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State of Tennessee

  • Calfee, Travis among newest in Tennessee House

    The Tennessee House of Representatives officially gaveled into session last week, marking the beginning of the 108th General Assembly in Tennessee.

    Among the 31-member freshman legislative class are state Rep. Kent Calfee, R-Kingston, and state Rep. Ron Travis, R-Dayton.

    Both took the oath of office in Nashville last week and were officially sworn into the Tennessee House of Representatives.

  • Yager takes oath for second term

    State Sen. Ken Yager, R-Harriman, took the oath of office last week in Nashville as the 108th General Assembly was gaveled into session.

    The oath was administered by Supreme Court Justice William C. Koch during the legislature’s three-day organizational session.

  • Hurley stands by bill to test those seeking state assistance

    State Rep. Julia Hurley is staying the course on her drug testing for welfare recipients bill, despite a Tennessee Attorney General’s opinion that questions the legality of the legislation.

    “This measure is about accountability and proper fiscal management,” Hurley, R-Lenoir City, was quoted in a press release emailed to media last Thursday.

    House Bill 2725, which is sponsored by Hurley, has been placed on a finance subcommittee calendar for Wednesday.

  • State park system turning 75 next year

    The year 2012 marks Tennessee State Parks’ 75th anniversary, and to kick off this year-long commemoration, each state park will host its own special hike in the first few days of the new year.

    “We are very excited to announce Tennessee State Parks’ 75th anniversary and felt this series of First Hikes would be a fitting way to commence the various celebrations slated throughout the year and across the state,” said Environment and Conservation Commissioner Bob Martineau.

  • Bill aims to end eighth-grade social promotion

    State Sen. Brian Kelsey and Charlotte Burks plan to introduce a bill during the 2012 legislative session to ensure that Tennessee eighth-graders have learned the material necessary to start high school.

    Senate Bill 2156 will end the practice of social promotion for eighth-graders. Social promotion is the practice of passing students to the next grade level, even though those students have not mastered the material.

  • Yager TNCO’s top legislator

    State Sen. Ken Yager, R-Harriman, has received the Legislator of the Year award from the Tennessee Community Organizations.

    The honor was awarded during the group’s annual ceremony at the Doubletree Hotel in Murfreesboro.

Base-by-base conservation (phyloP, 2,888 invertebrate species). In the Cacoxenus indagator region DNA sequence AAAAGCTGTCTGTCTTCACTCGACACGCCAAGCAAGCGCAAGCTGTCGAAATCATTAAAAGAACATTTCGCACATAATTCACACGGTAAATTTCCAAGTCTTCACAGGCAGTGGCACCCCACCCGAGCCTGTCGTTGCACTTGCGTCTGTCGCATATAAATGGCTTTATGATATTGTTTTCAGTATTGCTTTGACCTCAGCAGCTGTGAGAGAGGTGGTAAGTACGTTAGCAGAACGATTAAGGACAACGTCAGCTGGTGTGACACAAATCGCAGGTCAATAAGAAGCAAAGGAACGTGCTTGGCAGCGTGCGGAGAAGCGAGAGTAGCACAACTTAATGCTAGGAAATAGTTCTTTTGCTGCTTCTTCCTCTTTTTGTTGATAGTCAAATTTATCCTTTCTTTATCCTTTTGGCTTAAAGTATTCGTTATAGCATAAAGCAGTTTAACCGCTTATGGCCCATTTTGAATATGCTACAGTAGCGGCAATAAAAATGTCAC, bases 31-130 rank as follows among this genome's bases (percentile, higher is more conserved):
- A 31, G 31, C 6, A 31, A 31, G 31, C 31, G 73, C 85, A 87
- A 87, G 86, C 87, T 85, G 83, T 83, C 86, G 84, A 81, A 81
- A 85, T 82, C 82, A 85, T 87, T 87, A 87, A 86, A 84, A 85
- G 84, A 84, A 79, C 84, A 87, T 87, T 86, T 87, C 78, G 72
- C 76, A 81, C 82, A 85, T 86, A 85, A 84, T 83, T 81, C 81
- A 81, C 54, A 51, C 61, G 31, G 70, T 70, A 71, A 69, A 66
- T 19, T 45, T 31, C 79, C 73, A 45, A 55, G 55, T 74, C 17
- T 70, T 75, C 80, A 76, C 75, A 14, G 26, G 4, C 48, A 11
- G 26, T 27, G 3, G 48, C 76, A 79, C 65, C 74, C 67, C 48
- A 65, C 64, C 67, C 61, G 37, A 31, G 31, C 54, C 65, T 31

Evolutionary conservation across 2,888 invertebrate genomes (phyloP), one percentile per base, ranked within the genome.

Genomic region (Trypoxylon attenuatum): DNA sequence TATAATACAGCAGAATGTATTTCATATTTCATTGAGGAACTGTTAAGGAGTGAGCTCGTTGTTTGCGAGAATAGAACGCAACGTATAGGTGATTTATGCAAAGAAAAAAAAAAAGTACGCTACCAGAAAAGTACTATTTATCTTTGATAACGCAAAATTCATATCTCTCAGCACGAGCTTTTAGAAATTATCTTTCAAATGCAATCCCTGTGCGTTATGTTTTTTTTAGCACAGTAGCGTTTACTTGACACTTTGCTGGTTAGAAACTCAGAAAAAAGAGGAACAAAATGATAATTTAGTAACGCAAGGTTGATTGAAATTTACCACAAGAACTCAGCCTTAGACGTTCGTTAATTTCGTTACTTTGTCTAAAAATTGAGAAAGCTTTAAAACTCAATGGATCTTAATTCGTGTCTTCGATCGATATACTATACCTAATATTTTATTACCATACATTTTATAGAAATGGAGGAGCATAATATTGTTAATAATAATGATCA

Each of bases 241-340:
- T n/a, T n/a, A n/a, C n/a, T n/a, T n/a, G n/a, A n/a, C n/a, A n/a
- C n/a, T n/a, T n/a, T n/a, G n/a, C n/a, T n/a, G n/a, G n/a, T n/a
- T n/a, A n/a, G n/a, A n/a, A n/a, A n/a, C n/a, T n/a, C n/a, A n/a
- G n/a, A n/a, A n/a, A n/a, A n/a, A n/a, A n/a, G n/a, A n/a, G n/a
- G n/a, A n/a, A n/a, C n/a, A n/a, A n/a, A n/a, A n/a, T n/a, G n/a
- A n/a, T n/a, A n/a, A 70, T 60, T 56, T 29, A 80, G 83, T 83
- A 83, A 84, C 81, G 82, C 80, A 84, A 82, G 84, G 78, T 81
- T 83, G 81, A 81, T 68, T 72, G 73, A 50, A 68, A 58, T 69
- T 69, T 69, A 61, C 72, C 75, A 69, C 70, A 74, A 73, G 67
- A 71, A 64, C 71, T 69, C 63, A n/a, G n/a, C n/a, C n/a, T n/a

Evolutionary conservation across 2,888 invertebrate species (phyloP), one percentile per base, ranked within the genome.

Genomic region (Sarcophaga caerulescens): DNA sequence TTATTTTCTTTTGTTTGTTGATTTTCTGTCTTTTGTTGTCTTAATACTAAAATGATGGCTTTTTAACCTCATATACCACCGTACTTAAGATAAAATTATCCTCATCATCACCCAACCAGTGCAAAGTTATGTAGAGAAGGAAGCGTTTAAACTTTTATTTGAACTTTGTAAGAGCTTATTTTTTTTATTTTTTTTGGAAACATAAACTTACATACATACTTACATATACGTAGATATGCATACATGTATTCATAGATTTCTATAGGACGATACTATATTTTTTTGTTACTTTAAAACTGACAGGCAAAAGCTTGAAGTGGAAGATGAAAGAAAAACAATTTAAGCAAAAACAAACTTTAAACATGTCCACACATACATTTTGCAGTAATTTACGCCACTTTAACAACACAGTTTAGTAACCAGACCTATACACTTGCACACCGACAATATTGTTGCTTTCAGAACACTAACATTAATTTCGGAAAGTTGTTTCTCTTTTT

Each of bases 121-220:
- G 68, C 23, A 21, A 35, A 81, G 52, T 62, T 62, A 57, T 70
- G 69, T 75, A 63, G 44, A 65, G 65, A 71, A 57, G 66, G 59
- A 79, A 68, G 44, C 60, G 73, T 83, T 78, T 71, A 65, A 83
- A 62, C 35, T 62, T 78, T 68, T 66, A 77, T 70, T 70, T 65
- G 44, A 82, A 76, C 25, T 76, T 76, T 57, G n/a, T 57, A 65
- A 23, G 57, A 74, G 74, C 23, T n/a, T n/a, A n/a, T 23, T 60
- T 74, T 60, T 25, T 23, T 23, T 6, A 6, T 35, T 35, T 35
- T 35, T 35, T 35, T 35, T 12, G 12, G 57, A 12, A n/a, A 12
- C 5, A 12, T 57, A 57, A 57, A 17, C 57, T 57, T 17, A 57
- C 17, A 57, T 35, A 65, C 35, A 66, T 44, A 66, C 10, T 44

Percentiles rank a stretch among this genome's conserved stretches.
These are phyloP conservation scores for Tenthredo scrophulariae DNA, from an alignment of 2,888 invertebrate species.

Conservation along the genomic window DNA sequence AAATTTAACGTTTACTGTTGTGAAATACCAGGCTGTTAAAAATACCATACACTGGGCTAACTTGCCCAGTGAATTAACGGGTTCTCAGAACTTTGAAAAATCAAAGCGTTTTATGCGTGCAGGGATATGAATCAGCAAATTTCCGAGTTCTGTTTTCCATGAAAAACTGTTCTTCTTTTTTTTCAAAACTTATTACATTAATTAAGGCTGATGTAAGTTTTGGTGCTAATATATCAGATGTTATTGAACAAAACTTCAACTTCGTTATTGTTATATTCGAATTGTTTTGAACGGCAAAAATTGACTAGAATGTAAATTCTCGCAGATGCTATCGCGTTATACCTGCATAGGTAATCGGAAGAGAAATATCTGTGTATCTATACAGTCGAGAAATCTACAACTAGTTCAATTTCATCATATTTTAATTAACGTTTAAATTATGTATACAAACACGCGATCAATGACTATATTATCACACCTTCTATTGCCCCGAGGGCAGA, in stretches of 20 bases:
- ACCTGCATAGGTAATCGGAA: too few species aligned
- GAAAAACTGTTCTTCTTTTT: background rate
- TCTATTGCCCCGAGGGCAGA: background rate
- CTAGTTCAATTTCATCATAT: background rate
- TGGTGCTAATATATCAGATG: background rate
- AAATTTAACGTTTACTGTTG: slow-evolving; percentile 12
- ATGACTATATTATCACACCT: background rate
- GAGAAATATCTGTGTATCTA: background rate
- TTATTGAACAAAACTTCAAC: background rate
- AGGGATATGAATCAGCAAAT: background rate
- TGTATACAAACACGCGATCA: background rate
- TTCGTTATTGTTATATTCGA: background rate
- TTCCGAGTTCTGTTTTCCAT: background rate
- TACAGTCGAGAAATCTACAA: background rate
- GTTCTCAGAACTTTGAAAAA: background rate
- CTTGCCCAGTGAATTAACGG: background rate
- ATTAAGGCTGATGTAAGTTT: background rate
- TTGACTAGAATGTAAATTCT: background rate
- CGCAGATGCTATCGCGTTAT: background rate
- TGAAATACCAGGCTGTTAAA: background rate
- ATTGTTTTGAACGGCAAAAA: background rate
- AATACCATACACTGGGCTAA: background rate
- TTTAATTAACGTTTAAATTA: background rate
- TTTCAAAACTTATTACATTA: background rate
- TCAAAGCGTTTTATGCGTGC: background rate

• Take a sales tax break: Exempt items include clothes, computers and school supplies

    Area businesses and consumers will get a boost from Tennessee’s Sales Tax Holiday next weekend, said state Sen. Ken Yager, R-Harriman.

    The special weekend begins at 12:01 a.m. Aug. 5 and ends at 11:59 p.m. Aug. 7.

  • Voters offered free photo ID

    A new law has recently been passed that requires registered voters to show valid government identification with a photograph in order to vote starting Jan. 1, 2012.

    This ID can include Tennessee driver’s license, passport, military ID or other valid state or federal government issued ID with a photograph.

    “If you cannot afford an ID, one will be provided to you free of charge, for the purposes of voting only, at the nearest Tennessee driver testing center,” said state Rep. Julia Hurley, R-Lenoir City.

  • Hurley secretary of energy caucus task force

    State Rep. Julia Hurley, R-Lenoir City, has been appointed secretary of a newly formed Republican Caucus Energy Task Force in the Tennessee House of Representatives.

    Hurley, who represents Roane County in the state General Assembly, is among seven House members appointed to the task force by House Majority Leader Gerald McCormick, R-Chattanooga.

    The task force, according to McCormick, will “explore the various ways that the energy industry can provide a positive impact on job growth and economic development in our state.”

  • Extreme heat deadly for kids left in cars

    On an 80-degree day, the temperature inside a locked vehicle increases 19 degrees in just 10 minutes.

    The numbers jump as the minutes pass — to 29 degrees in 20 minutes; and 43 degrees in an hour.  

    The experience could prove fatal for any human subjected to such excessive extremes.

    A child’s body temperature increases 3 to 5 times faster than that of an adult, and children exposed to extreme temperatures can suffer heatstroke, brain damage and death.